FIG. 1 is a frontal perspective view of an inverted drag type, earth boring drill bit according to the present invention, which includes modular gage pads;
FIG. 2 is a partial frontal perspective view of the inverted drill bit of FIG. 1, illustrating a cross section thereof, taken along line 2-2 of FIG. 1;
FIG. 3 is a cross section of a removable gage pad secured to a bit body, illustrating mutually engaged securing elements of the gage pad and bit body;
FIG. 4 is a perspective, radially interior view of the gage pad of FIG. 3 depicting a securing element;
FIG. 5 is a perspective, radially interior view of the gage pad of FIG. 3, with a variation of the securing element of FIG. 4;
FIG. 6 is a partial perspective view of an inverted drill bit including a variation of the securing element of the bit body of FIG. 3 for cooperative engagement with the securing element of the gage pad of FIG. 5;
FIGS. 7-10 are cross sections of variations of the gage pad of FIG. 3, with variations of the securing element of FIG. 4;
FIG. 11 is a perspective, radially interior view of another embodiment of the removable gage pad, depicting another embodiment of the securing element;
FIG. 12 is a partial perspective view of an inverted drill bit including another embodiment of a securing element for cooperative engagement with the securing element of the gage pad of FIG. 11;
FIG. 13 is a perspective, radially interior view of a variation of the gage pad of FIG. 11, depicting a variation of the securing element;
FIG. 13A is a perspective view of a variation of a bit body with a securing element to which the gage pad of FIG. 13 may be secured, depicting the mutual engagement of the cooperating securing elements of the gage pad and the bit body;
FIGS. 14A and 14B depict a removable gage pad secured to a drill bit by means of a bolt and complimentarily threaded hole in the drill bit;
FIG. 15 is a perspective, radially interior view of a gage pad, with an enhanced area abutment surface;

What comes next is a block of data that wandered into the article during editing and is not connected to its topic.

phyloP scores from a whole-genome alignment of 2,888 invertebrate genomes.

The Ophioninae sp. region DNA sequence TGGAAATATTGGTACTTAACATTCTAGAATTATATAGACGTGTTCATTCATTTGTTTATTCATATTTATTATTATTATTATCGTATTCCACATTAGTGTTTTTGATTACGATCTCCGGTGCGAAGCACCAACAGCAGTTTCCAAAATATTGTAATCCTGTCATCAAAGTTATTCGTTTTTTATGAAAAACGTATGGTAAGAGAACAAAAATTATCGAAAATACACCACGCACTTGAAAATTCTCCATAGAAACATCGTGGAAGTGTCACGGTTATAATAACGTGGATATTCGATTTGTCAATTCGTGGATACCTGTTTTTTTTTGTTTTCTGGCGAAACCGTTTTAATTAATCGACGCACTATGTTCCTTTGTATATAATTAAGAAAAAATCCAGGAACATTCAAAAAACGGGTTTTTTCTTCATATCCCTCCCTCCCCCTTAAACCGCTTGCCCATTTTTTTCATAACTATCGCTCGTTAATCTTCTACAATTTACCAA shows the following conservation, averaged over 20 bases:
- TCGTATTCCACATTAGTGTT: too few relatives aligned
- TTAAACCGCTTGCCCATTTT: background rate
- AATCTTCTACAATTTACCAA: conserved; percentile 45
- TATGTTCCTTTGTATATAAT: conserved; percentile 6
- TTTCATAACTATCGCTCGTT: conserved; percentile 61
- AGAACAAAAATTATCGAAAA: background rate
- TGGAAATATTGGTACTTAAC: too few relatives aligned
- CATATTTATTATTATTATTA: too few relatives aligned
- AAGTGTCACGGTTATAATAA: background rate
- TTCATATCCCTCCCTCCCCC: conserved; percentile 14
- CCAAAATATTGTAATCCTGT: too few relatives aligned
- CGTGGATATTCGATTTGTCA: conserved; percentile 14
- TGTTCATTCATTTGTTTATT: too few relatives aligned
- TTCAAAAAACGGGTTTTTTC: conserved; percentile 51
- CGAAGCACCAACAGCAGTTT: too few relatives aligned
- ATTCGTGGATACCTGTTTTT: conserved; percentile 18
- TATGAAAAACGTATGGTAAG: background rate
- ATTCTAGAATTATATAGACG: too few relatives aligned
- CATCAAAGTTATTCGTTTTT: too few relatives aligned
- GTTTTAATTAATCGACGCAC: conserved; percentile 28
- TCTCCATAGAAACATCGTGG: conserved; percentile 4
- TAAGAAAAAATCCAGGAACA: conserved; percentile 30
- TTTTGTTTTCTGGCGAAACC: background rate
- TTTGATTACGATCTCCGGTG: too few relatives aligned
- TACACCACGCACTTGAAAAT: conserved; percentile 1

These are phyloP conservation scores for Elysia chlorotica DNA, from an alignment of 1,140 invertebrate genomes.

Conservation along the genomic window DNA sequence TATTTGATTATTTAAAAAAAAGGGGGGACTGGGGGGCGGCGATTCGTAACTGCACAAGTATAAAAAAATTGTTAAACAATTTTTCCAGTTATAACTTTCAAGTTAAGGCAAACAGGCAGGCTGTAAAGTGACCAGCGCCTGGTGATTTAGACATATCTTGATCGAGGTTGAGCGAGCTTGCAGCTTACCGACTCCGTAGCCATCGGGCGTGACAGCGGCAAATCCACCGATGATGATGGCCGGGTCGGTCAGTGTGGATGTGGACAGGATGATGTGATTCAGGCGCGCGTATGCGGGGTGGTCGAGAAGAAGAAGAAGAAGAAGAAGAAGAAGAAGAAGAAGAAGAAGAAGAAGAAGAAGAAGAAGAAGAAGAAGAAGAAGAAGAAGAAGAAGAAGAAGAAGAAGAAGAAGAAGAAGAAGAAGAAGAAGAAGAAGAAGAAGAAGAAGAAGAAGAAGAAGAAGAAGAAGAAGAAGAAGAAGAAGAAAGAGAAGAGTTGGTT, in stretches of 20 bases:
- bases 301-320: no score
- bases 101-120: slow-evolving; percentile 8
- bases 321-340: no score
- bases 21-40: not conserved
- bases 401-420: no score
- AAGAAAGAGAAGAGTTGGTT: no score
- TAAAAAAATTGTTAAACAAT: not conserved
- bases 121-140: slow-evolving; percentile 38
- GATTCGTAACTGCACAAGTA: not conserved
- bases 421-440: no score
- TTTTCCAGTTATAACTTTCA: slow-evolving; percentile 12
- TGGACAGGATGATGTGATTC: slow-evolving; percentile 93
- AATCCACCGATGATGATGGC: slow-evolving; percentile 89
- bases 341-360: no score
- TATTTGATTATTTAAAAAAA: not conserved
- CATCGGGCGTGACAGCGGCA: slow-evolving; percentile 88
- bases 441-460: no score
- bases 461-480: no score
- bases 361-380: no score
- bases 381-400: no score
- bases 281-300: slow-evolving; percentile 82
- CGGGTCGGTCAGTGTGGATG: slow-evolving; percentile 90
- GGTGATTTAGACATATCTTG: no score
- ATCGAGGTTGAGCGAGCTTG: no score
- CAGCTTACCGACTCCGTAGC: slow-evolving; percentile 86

FIG. 16 is a perspective, radially interior view of the gage pad of FIG. 15, with a variation of the enhanced area abutment surface;
FIG. 17 is a cross section of the gage pad of FIG. 15, with another variation of the enhanced area abutment surface and depicting a complimentarily configured, mutually engaged surface of a drill bit;
FIGS. 18-20 are perspective exterior views of different configurations of removable gage pads according to the present invention;
FIGS. 21-23 are perspective exterior views of gage pads including differently patterned hardfacing on the bearing surfaces thereof;
FIG. 24 is a perspective exterior view of a gage pad including hard inserts at the bearing surface thereof;
FIGS. 24A and 24B are a perspective exterior view and a cross-sectional view, respectively, of a gage pad including tungsten carbide bricks and diamond inserts at the bearing surface thereof;
FIG. 25 is a perspective view of an inverted drill bit including a customized combination of removable gage pads thereon;
FIGS. 26 and 27 are partial perspective views of drill bits of the present invention that illustrate the replacement of a gage pad with a gage pad of a different mass to alter the balance or net imbalance of the drill bit;
FIG. 28 is a perspective, radially interior view of another embodiment of the gage pad of the present invention, depicting pockets of the gage pad; and
FIG. 29 is a perspective, radially interior view of the gage pad of FIG. 28, depicting weights disposed within the pockets.
With reference to FIGS. 1 and 2 of the drawings, an exemplary drag-type drill bit 10 according to the present invention includes a variety of external and internal components, such as a bit body 12 secured to a tubular bit shank 14 having a threaded pin connection 16 at the free end thereof and six blades or wings 18 carrying cutting elements 20 placed in cutter pockets 22 and supported from the rear by inclined buttresses 24. Gage trimmers 26 are set immediately adjacent and above (as depicted in the drawing figures) gage pads 28. Gage pads 28 are removably secured to bit body 12 by means of a securing element (see FIGS. 3-14B). Blades 18 are separated by generally radially extending fluid courses 30 leading to junk slots 32, fluid courses 30 and junk slots 32 being provided in operation with drilling fluid (“mud”) from the drill string through bit shank 14 communicating with internal fluid passages 34 leading to nozzles 36 in cavities 38 opening into fluid courses 30. Blades 18, fluid courses 30 and the topographical details thereof collectively define what may be termed the “bit face”, being the surface of the bit in contact with the undrilled formation at the bottom of the borehole. The exterior shape of a diametrical cross-section of the bit body 12 taken along the longitudinal bit axis A defines what may be termed the bit or “crown” profile.